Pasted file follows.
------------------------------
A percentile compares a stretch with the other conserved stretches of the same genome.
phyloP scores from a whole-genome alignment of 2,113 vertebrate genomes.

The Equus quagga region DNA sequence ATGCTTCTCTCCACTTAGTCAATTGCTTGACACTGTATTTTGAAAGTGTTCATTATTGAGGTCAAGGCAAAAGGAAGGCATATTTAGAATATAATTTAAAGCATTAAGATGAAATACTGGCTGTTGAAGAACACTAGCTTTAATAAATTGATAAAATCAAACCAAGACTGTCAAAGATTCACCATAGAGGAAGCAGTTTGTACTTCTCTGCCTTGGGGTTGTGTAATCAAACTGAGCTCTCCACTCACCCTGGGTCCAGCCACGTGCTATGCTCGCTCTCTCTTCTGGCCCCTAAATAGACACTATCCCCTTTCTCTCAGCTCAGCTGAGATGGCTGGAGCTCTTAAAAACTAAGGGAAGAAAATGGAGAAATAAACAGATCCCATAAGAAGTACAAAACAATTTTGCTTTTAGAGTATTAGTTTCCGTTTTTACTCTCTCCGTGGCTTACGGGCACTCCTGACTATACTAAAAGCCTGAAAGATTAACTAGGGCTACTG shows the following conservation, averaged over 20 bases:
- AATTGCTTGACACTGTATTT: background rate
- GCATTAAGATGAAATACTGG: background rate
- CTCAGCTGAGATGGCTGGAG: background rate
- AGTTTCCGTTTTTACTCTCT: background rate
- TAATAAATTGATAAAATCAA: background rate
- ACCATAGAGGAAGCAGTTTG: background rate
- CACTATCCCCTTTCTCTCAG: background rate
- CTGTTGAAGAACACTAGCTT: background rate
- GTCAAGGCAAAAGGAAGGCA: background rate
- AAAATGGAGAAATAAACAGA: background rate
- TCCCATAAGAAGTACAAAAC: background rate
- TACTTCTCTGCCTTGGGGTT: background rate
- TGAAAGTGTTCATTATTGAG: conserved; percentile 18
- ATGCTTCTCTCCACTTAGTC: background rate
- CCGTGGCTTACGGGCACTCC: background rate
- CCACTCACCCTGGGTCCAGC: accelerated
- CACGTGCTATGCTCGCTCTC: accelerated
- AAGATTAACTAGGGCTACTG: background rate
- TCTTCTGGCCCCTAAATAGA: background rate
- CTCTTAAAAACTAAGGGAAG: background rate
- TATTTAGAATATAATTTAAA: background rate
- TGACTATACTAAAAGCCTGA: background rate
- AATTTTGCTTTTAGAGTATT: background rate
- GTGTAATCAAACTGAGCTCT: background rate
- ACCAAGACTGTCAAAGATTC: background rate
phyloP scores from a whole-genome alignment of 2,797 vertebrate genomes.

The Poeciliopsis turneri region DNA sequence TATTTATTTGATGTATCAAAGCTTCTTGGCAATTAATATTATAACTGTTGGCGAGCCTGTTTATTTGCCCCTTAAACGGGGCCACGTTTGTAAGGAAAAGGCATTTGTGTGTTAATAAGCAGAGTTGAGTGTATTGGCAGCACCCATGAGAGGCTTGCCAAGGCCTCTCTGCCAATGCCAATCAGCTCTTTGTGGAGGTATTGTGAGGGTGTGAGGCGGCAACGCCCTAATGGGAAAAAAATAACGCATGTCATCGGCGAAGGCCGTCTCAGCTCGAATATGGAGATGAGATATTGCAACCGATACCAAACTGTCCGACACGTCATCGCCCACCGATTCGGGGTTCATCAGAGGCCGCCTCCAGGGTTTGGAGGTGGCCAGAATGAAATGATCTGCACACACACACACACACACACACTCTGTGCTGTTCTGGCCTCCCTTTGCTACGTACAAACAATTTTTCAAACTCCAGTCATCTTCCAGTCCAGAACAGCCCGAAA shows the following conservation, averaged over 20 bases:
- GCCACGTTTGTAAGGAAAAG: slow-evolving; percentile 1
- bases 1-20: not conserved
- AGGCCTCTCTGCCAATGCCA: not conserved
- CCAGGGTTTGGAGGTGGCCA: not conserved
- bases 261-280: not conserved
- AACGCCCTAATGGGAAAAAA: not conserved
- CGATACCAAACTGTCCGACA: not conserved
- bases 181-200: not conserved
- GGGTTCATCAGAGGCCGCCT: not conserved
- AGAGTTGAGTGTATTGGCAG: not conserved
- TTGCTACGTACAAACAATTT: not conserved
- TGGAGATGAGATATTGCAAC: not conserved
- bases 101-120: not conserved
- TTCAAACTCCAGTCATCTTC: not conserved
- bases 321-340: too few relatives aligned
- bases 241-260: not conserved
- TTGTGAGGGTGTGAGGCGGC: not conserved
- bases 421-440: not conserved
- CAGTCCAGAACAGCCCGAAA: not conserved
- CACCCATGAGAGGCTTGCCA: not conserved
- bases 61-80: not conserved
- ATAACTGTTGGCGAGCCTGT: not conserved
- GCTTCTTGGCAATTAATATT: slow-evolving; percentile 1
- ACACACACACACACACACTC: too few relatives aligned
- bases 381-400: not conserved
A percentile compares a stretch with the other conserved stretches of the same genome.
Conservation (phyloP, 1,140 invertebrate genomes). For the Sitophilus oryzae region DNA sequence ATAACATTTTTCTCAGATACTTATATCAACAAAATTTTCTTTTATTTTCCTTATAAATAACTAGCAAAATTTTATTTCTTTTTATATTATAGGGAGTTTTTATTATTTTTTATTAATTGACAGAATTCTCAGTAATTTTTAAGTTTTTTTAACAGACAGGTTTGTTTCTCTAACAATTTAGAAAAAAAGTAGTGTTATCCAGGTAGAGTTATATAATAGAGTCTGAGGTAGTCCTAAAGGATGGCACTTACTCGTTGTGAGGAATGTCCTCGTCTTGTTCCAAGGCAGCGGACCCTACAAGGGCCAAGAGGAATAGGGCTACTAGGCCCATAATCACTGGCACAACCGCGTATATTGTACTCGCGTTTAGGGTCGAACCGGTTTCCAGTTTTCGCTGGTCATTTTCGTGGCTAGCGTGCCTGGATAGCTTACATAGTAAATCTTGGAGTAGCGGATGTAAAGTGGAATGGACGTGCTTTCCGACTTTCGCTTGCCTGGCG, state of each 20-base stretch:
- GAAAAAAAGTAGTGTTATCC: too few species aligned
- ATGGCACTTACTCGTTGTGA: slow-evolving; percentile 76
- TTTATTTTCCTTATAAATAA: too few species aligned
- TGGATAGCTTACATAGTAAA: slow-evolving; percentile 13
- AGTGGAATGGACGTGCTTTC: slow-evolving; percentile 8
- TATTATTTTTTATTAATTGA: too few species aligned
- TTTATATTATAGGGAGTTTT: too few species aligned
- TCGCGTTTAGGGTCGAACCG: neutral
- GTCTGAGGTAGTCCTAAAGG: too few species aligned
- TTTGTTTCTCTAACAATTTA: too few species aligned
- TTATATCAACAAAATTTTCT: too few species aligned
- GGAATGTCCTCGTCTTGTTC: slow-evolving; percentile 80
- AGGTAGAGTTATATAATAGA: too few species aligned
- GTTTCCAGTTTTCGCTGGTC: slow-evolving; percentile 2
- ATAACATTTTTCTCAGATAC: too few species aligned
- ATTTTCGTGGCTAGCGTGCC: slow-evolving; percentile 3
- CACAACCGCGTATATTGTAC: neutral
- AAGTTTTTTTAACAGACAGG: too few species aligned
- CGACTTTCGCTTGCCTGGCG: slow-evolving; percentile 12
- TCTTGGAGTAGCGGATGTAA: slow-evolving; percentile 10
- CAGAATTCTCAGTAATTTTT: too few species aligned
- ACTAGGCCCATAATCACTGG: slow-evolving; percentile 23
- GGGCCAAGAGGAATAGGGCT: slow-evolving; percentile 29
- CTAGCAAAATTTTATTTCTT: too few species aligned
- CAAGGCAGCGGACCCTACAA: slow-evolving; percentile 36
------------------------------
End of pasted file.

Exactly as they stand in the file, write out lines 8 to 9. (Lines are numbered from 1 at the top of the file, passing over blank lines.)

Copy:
- TAATAAATTGATAAAATCAA: background rate
- ACCATAGAGGAAGCAGTTTG: background rate